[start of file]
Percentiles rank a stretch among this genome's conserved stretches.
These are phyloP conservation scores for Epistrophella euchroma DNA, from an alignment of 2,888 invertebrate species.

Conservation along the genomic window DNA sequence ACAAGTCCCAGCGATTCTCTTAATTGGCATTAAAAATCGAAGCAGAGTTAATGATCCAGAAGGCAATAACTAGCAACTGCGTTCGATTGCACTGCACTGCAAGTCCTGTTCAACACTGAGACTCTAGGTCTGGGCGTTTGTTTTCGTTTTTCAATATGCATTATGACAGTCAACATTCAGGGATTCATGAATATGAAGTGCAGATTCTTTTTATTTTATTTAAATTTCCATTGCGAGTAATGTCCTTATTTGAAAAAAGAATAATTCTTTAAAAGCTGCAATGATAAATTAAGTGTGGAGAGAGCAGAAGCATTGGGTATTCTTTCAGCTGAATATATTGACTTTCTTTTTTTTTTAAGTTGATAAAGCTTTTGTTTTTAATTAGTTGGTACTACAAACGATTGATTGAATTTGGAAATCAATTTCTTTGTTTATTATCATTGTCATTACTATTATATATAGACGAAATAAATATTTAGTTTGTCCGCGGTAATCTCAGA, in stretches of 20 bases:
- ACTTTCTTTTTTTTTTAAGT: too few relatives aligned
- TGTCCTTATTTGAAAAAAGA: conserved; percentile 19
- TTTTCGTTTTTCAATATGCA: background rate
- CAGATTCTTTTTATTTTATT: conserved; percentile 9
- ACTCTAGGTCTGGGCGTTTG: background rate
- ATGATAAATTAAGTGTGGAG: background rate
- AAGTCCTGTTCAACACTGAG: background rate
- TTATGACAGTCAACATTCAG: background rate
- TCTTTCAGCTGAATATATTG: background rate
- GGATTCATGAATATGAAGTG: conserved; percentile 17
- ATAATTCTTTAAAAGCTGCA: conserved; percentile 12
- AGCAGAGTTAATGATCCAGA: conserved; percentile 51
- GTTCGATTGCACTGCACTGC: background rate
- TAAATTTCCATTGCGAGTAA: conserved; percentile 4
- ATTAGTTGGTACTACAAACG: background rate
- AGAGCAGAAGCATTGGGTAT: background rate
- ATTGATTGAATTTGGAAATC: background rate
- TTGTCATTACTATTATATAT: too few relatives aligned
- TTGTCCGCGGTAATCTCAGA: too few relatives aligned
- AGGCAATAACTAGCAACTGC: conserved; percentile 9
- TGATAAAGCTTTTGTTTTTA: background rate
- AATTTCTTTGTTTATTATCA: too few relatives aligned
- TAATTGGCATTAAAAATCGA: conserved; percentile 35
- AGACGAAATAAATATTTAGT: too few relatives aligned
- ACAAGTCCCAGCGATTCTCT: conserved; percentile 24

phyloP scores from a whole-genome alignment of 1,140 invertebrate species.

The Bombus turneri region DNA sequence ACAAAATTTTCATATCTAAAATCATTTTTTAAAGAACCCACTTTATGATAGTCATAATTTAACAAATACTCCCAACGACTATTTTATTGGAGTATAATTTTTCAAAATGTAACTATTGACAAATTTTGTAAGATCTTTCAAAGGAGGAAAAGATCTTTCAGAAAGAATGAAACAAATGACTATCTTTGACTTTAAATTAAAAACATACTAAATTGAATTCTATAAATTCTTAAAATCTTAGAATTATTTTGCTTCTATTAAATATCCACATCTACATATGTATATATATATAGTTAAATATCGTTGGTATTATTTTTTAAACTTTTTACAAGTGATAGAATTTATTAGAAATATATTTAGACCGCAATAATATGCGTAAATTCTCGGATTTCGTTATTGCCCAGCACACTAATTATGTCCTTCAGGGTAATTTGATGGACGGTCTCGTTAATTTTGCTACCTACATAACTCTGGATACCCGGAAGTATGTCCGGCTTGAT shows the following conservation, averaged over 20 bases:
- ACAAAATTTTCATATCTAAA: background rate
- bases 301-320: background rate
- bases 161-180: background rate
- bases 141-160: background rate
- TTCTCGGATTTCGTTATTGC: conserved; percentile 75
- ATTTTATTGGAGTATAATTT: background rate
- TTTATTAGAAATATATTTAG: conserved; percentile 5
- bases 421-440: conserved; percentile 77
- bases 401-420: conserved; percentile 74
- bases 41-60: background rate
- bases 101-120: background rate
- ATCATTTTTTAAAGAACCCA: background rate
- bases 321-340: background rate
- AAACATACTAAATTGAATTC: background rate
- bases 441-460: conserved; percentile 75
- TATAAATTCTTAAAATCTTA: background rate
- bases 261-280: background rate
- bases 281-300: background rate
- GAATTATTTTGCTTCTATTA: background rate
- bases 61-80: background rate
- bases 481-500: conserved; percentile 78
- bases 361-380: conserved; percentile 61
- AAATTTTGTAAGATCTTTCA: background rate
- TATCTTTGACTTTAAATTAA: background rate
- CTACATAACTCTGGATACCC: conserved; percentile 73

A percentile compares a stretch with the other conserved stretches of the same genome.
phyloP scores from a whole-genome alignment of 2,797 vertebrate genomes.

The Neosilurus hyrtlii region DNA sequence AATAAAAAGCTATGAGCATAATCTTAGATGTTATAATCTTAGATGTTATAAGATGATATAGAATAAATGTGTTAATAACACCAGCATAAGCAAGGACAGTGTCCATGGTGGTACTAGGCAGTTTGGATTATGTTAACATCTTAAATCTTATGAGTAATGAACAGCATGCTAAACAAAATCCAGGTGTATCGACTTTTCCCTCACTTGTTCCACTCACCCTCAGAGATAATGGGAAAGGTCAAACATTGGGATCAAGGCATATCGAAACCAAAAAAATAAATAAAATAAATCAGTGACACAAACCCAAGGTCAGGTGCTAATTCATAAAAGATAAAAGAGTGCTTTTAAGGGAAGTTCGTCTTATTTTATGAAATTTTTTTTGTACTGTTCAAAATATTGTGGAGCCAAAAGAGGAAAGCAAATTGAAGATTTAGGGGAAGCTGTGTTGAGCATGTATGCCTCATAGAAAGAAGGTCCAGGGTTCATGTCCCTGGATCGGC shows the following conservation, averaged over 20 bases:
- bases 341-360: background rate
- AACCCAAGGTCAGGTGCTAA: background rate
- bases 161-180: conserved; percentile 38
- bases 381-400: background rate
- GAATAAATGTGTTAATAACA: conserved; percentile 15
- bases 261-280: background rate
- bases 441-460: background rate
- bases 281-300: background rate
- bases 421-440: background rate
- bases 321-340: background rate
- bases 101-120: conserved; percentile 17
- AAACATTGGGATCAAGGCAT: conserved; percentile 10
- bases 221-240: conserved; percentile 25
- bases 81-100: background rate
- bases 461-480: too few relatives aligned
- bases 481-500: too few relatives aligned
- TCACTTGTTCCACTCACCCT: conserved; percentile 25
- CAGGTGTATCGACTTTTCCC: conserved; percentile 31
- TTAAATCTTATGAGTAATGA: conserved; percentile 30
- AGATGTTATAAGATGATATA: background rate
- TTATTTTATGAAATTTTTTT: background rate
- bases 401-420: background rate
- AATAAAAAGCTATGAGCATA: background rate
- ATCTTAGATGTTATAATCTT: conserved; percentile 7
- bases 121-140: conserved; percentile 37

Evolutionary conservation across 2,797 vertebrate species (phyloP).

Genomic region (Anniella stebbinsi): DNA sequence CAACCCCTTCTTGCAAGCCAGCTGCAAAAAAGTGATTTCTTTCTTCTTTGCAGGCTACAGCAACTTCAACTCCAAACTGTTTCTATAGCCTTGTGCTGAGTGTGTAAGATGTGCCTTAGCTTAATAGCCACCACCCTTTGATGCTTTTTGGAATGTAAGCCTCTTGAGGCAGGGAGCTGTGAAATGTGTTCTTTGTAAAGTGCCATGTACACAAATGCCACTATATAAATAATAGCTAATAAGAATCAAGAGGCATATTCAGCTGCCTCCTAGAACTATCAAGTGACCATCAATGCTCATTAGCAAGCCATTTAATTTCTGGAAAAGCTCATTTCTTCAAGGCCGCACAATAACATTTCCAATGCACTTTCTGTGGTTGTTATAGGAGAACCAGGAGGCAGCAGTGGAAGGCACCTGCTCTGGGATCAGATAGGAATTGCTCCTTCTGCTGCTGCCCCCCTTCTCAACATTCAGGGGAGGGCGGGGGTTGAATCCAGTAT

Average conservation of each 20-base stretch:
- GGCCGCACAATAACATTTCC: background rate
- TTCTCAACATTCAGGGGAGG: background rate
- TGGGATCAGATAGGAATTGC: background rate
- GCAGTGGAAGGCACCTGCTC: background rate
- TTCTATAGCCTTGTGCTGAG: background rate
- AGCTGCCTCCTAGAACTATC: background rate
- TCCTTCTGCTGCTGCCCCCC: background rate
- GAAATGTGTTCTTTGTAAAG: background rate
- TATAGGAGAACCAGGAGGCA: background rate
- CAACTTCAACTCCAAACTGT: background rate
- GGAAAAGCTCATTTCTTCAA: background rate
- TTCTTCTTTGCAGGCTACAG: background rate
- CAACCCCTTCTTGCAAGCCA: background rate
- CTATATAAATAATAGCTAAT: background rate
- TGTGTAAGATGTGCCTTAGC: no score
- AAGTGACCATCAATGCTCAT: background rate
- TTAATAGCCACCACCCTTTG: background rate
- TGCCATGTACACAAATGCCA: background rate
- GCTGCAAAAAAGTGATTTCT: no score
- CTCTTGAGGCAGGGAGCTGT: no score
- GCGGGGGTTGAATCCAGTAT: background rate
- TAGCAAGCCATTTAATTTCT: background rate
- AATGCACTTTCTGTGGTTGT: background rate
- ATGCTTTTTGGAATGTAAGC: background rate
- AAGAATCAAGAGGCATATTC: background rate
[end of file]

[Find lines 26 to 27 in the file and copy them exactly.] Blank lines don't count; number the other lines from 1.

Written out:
- TAATTGGCATTAAAAATCGA: conserved; percentile 35
- AGACGAAATAAATATTTAGT: too few relatives aligned